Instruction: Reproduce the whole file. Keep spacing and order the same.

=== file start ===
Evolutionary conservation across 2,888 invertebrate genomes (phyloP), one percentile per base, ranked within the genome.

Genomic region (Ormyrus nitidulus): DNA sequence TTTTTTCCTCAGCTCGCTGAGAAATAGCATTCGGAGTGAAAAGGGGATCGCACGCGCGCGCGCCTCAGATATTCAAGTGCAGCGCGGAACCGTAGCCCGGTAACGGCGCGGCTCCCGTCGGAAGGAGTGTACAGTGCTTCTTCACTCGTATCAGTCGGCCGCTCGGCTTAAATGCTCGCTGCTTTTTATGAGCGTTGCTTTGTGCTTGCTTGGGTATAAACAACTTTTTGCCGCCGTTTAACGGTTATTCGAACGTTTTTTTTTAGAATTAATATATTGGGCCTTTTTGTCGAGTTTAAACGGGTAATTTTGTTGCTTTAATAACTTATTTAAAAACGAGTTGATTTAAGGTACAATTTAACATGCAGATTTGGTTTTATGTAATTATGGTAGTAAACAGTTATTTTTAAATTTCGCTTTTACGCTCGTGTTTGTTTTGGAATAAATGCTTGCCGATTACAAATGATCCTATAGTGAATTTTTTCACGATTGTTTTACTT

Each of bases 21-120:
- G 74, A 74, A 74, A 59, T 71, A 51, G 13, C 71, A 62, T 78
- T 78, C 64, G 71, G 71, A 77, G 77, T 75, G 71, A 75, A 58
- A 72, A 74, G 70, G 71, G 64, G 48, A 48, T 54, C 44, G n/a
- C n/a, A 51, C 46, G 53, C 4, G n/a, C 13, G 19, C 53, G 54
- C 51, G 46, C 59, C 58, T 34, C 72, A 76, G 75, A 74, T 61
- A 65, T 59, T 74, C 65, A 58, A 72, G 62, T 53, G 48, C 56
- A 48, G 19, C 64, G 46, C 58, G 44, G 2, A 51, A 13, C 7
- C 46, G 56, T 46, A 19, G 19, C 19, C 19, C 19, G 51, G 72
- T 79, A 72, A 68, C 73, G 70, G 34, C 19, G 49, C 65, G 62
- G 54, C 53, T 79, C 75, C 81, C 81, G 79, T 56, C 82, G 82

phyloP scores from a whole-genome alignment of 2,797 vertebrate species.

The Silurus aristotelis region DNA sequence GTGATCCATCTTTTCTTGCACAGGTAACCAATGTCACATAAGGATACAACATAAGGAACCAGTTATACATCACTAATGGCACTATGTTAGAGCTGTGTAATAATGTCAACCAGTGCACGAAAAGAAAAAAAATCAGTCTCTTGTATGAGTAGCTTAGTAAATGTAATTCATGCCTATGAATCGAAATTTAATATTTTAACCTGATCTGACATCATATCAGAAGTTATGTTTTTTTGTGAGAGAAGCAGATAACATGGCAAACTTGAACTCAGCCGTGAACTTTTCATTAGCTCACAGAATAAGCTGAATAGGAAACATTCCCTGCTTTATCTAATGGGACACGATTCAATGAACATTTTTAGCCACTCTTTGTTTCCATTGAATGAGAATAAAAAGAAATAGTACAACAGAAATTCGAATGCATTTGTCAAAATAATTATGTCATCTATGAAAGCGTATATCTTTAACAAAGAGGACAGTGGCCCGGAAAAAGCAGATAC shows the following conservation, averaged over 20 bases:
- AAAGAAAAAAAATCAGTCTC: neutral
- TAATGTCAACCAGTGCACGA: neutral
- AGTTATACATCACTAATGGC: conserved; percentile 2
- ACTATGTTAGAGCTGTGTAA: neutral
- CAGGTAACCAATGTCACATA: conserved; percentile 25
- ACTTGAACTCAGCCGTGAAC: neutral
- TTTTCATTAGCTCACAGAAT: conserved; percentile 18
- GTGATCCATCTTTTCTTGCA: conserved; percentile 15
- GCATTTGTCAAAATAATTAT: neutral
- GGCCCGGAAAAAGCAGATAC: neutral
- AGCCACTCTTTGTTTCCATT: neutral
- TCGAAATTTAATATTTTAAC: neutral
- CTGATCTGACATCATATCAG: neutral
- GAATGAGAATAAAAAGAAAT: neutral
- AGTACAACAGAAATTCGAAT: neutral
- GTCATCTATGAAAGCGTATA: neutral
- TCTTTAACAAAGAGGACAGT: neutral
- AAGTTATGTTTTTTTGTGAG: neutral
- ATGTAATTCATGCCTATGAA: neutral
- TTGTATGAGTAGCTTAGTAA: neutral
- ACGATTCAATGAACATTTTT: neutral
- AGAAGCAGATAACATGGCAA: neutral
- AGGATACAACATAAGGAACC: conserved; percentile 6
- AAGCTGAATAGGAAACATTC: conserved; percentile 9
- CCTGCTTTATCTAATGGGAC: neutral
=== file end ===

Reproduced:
Evolutionary conservation across 2,888 invertebrate genomes (phyloP), one percentile per base, ranked within the genome.

Genomic region (Ormyrus nitidulus): DNA sequence TTTTTTCCTCAGCTCGCTGAGAAATAGCATTCGGAGTGAAAAGGGGATCGCACGCGCGCGCGCCTCAGATATTCAAGTGCAGCGCGGAACCGTAGCCCGGTAACGGCGCGGCTCCCGTCGGAAGGAGTGTACAGTGCTTCTTCACTCGTATCAGTCGGCCGCTCGGCTTAAATGCTCGCTGCTTTTTATGAGCGTTGCTTTGTGCTTGCTTGGGTATAAACAACTTTTTGCCGCCGTTTAACGGTTATTCGAACGTTTTTTTTTAGAATTAATATATTGGGCCTTTTTGTCGAGTTTAAACGGGTAATTTTGTTGCTTTAATAACTTATTTAAAAACGAGTTGATTTAAGGTACAATTTAACATGCAGATTTGGTTTTATGTAATTATGGTAGTAAACAGTTATTTTTAAATTTCGCTTTTACGCTCGTGTTTGTTTTGGAATAAATGCTTGCCGATTACAAATGATCCTATAGTGAATTTTTTCACGATTGTTTTACTT

Each of bases 21-120:
- G 74, A 74, A 74, A 59, T 71, A 51, G 13, C 71, A 62, T 78
- T 78, C 64, G 71, G 71, A 77, G 77, T 75, G 71, A 75, A 58
- A 72, A 74, G 70, G 71, G 64, G 48, A 48, T 54, C 44, G n/a
- C n/a, A 51, C 46, G 53, C 4, G n/a, C 13, G 19, C 53, G 54
- C 51, G 46, C 59, C 58, T 34, C 72, A 76, G 75, A 74, T 61
- A 65, T 59, T 74, C 65, A 58, A 72, G 62, T 53, G 48, C 56
- A 48, G 19, C 64, G 46, C 58, G 44, G 2, A 51, A 13, C 7
- C 46, G 56, T 46, A 19, G 19, C 19, C 19, C 19, G 51, G 72
- T 79, A 72, A 68, C 73, G 70, G 34, C 19, G 49, C 65, G 62
- G 54, C 53, T 79, C 75, C 81, C 81, G 79, T 56, C 82, G 82

phyloP scores from a whole-genome alignment of 2,797 vertebrate species.

The Silurus aristotelis region DNA sequence GTGATCCATCTTTTCTTGCACAGGTAACCAATGTCACATAAGGATACAACATAAGGAACCAGTTATACATCACTAATGGCACTATGTTAGAGCTGTGTAATAATGTCAACCAGTGCACGAAAAGAAAAAAAATCAGTCTCTTGTATGAGTAGCTTAGTAAATGTAATTCATGCCTATGAATCGAAATTTAATATTTTAACCTGATCTGACATCATATCAGAAGTTATGTTTTTTTGTGAGAGAAGCAGATAACATGGCAAACTTGAACTCAGCCGTGAACTTTTCATTAGCTCACAGAATAAGCTGAATAGGAAACATTCCCTGCTTTATCTAATGGGACACGATTCAATGAACATTTTTAGCCACTCTTTGTTTCCATTGAATGAGAATAAAAAGAAATAGTACAACAGAAATTCGAATGCATTTGTCAAAATAATTATGTCATCTATGAAAGCGTATATCTTTAACAAAGAGGACAGTGGCCCGGAAAAAGCAGATAC shows the following conservation, averaged over 20 bases:
- AAAGAAAAAAAATCAGTCTC: neutral
- TAATGTCAACCAGTGCACGA: neutral
- AGTTATACATCACTAATGGC: conserved; percentile 2
- ACTATGTTAGAGCTGTGTAA: neutral
- CAGGTAACCAATGTCACATA: conserved; percentile 25
- ACTTGAACTCAGCCGTGAAC: neutral
- TTTTCATTAGCTCACAGAAT: conserved; percentile 18
- GTGATCCATCTTTTCTTGCA: conserved; percentile 15
- GCATTTGTCAAAATAATTAT: neutral
- GGCCCGGAAAAAGCAGATAC: neutral
- AGCCACTCTTTGTTTCCATT: neutral
- TCGAAATTTAATATTTTAAC: neutral
- CTGATCTGACATCATATCAG: neutral
- GAATGAGAATAAAAAGAAAT: neutral
- AGTACAACAGAAATTCGAAT: neutral
- GTCATCTATGAAAGCGTATA: neutral
- TCTTTAACAAAGAGGACAGT: neutral
- AAGTTATGTTTTTTTGTGAG: neutral
- ATGTAATTCATGCCTATGAA: neutral
- TTGTATGAGTAGCTTAGTAA: neutral
- ACGATTCAATGAACATTTTT: neutral
- AGAAGCAGATAACATGGCAA: neutral
- AGGATACAACATAAGGAACC: conserved; percentile 6
- AAGCTGAATAGGAAACATTC: conserved; percentile 9
- CCTGCTTTATCTAATGGGAC: neutral